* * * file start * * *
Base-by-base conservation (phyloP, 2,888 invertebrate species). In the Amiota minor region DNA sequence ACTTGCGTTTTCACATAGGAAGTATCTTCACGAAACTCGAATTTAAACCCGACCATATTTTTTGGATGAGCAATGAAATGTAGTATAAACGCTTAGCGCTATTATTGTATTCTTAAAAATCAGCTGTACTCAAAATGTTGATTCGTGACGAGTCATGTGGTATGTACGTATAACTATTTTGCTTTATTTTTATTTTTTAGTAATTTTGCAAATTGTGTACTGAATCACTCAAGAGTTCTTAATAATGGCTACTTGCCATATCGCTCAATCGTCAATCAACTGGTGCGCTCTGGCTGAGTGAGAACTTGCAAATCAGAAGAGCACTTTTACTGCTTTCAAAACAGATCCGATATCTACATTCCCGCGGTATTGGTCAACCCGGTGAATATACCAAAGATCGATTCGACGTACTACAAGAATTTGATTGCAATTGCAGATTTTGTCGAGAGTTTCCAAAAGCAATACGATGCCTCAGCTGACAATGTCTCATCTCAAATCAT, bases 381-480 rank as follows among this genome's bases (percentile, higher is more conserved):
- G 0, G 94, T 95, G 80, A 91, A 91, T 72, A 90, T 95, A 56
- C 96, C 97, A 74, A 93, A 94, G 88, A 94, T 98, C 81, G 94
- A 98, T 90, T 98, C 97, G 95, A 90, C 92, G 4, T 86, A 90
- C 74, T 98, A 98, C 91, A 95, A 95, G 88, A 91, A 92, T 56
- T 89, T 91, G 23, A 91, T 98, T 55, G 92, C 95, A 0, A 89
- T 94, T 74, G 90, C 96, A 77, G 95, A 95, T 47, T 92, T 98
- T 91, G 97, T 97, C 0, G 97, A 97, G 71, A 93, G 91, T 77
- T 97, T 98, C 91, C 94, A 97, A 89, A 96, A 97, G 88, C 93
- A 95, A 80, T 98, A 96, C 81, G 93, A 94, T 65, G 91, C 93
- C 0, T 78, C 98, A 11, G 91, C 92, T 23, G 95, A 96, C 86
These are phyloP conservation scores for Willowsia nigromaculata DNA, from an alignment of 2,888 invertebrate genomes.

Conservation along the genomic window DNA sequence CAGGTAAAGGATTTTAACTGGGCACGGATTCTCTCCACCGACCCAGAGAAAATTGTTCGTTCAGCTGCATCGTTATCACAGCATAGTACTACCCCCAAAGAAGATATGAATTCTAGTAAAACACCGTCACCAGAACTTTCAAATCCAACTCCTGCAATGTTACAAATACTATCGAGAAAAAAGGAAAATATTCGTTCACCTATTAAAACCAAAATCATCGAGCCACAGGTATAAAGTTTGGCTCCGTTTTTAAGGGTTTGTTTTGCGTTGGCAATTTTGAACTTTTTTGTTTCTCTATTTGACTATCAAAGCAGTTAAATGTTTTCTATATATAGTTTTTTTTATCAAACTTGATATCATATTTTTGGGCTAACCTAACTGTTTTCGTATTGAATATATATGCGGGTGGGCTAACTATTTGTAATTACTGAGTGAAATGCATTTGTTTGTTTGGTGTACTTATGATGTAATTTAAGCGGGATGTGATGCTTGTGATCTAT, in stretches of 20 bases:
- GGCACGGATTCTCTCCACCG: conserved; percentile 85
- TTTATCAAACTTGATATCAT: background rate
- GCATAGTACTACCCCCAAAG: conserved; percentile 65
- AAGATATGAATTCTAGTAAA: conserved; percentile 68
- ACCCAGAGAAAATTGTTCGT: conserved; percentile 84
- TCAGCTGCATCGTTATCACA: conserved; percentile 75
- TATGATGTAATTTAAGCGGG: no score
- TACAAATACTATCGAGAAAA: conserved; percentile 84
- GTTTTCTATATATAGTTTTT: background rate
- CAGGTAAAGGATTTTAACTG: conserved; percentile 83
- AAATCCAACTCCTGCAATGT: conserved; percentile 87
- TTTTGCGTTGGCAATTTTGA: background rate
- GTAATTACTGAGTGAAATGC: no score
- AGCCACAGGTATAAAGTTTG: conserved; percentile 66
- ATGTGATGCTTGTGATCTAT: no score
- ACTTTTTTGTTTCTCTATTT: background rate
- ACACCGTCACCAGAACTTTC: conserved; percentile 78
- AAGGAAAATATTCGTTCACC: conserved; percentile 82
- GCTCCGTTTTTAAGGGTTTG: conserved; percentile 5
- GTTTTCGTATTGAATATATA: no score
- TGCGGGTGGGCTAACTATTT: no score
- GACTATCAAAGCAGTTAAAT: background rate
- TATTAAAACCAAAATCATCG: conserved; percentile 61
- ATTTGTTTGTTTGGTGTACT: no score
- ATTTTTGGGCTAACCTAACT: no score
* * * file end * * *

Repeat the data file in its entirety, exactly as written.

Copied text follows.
Base-by-base conservation (phyloP, 2,888 invertebrate species). In the Amiota minor region DNA sequence ACTTGCGTTTTCACATAGGAAGTATCTTCACGAAACTCGAATTTAAACCCGACCATATTTTTTGGATGAGCAATGAAATGTAGTATAAACGCTTAGCGCTATTATTGTATTCTTAAAAATCAGCTGTACTCAAAATGTTGATTCGTGACGAGTCATGTGGTATGTACGTATAACTATTTTGCTTTATTTTTATTTTTTAGTAATTTTGCAAATTGTGTACTGAATCACTCAAGAGTTCTTAATAATGGCTACTTGCCATATCGCTCAATCGTCAATCAACTGGTGCGCTCTGGCTGAGTGAGAACTTGCAAATCAGAAGAGCACTTTTACTGCTTTCAAAACAGATCCGATATCTACATTCCCGCGGTATTGGTCAACCCGGTGAATATACCAAAGATCGATTCGACGTACTACAAGAATTTGATTGCAATTGCAGATTTTGTCGAGAGTTTCCAAAAGCAATACGATGCCTCAGCTGACAATGTCTCATCTCAAATCAT, bases 381-480 rank as follows among this genome's bases (percentile, higher is more conserved):
- G 0, G 94, T 95, G 80, A 91, A 91, T 72, A 90, T 95, A 56
- C 96, C 97, A 74, A 93, A 94, G 88, A 94, T 98, C 81, G 94
- A 98, T 90, T 98, C 97, G 95, A 90, C 92, G 4, T 86, A 90
- C 74, T 98, A 98, C 91, A 95, A 95, G 88, A 91, A 92, T 56
- T 89, T 91, G 23, A 91, T 98, T 55, G 92, C 95, A 0, A 89
- T 94, T 74, G 90, C 96, A 77, G 95, A 95, T 47, T 92, T 98
- T 91, G 97, T 97, C 0, G 97, A 97, G 71, A 93, G 91, T 77
- T 97, T 98, C 91, C 94, A 97, A 89, A 96, A 97, G 88, C 93
- A 95, A 80, T 98, A 96, C 81, G 93, A 94, T 65, G 91, C 93
- C 0, T 78, C 98, A 11, G 91, C 92, T 23, G 95, A 96, C 86
These are phyloP conservation scores for Willowsia nigromaculata DNA, from an alignment of 2,888 invertebrate genomes.

Conservation along the genomic window DNA sequence CAGGTAAAGGATTTTAACTGGGCACGGATTCTCTCCACCGACCCAGAGAAAATTGTTCGTTCAGCTGCATCGTTATCACAGCATAGTACTACCCCCAAAGAAGATATGAATTCTAGTAAAACACCGTCACCAGAACTTTCAAATCCAACTCCTGCAATGTTACAAATACTATCGAGAAAAAAGGAAAATATTCGTTCACCTATTAAAACCAAAATCATCGAGCCACAGGTATAAAGTTTGGCTCCGTTTTTAAGGGTTTGTTTTGCGTTGGCAATTTTGAACTTTTTTGTTTCTCTATTTGACTATCAAAGCAGTTAAATGTTTTCTATATATAGTTTTTTTTATCAAACTTGATATCATATTTTTGGGCTAACCTAACTGTTTTCGTATTGAATATATATGCGGGTGGGCTAACTATTTGTAATTACTGAGTGAAATGCATTTGTTTGTTTGGTGTACTTATGATGTAATTTAAGCGGGATGTGATGCTTGTGATCTAT, in stretches of 20 bases:
- GGCACGGATTCTCTCCACCG: conserved; percentile 85
- TTTATCAAACTTGATATCAT: background rate
- GCATAGTACTACCCCCAAAG: conserved; percentile 65
- AAGATATGAATTCTAGTAAA: conserved; percentile 68
- ACCCAGAGAAAATTGTTCGT: conserved; percentile 84
- TCAGCTGCATCGTTATCACA: conserved; percentile 75
- TATGATGTAATTTAAGCGGG: no score
- TACAAATACTATCGAGAAAA: conserved; percentile 84
- GTTTTCTATATATAGTTTTT: background rate
- CAGGTAAAGGATTTTAACTG: conserved; percentile 83
- AAATCCAACTCCTGCAATGT: conserved; percentile 87
- TTTTGCGTTGGCAATTTTGA: background rate
- GTAATTACTGAGTGAAATGC: no score
- AGCCACAGGTATAAAGTTTG: conserved; percentile 66
- ATGTGATGCTTGTGATCTAT: no score
- ACTTTTTTGTTTCTCTATTT: background rate
- ACACCGTCACCAGAACTTTC: conserved; percentile 78
- AAGGAAAATATTCGTTCACC: conserved; percentile 82
- GCTCCGTTTTTAAGGGTTTG: conserved; percentile 5
- GTTTTCGTATTGAATATATA: no score
- TGCGGGTGGGCTAACTATTT: no score
- GACTATCAAAGCAGTTAAAT: background rate
- TATTAAAACCAAAATCATCG: conserved; percentile 61
- ATTTGTTTGTTTGGTGTACT: no score
- ATTTTTGGGCTAACCTAACT: no score